From Common Sense Media
If you’ve ever taken a walk with someone who’s trying to get steps, it can be hard to concentrate on the conversation while they’re jogging in place, hopping up and down, and constantly checking their device. Activity trackers — while useful for many — tend to distract from the activity itself. And if we want kids to appreciate the beauty of their surroundings, the comfort of a meandering conversation, or even the rush of endorphins that can come with a strenuous walk, we need to emphasize the benefits of the activity, rather than the quantification of the actions.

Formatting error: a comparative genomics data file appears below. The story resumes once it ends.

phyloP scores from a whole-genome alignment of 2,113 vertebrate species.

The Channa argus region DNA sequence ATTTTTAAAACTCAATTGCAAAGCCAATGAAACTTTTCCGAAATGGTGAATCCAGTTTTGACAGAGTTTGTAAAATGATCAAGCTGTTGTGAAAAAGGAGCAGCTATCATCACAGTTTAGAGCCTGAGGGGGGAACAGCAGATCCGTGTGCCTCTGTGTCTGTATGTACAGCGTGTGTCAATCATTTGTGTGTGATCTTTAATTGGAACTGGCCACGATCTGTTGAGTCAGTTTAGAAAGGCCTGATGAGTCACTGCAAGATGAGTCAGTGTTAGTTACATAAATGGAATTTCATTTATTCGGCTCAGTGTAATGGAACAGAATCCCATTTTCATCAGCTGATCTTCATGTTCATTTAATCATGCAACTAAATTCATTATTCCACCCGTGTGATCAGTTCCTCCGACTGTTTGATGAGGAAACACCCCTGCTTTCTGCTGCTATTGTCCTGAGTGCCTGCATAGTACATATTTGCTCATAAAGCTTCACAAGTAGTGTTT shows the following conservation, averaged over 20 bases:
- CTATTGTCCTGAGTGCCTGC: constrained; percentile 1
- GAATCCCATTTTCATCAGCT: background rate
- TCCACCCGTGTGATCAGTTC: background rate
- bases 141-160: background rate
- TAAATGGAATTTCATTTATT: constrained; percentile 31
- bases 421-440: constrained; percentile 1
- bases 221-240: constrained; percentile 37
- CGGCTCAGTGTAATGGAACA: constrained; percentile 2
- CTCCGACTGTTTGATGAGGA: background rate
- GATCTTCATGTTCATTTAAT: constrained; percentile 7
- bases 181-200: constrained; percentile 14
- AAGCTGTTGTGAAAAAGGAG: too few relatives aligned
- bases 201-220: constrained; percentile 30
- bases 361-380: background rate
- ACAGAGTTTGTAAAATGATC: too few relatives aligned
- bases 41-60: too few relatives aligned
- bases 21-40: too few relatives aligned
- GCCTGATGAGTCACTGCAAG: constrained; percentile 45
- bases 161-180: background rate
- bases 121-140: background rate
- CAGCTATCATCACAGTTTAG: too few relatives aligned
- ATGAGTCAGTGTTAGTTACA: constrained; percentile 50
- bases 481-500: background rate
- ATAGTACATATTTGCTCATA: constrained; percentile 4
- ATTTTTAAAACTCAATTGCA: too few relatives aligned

What to do: First, don’t buy your kid an activity tracker unless they need it for a specific reason. Second, engage in lots of outdoor activity and fun exercise, and comment on how good it feels. And last, model the behavior and values you want to see in your kid — even if you’re tracking your steps, wait until the walk is over to check your progress, for example.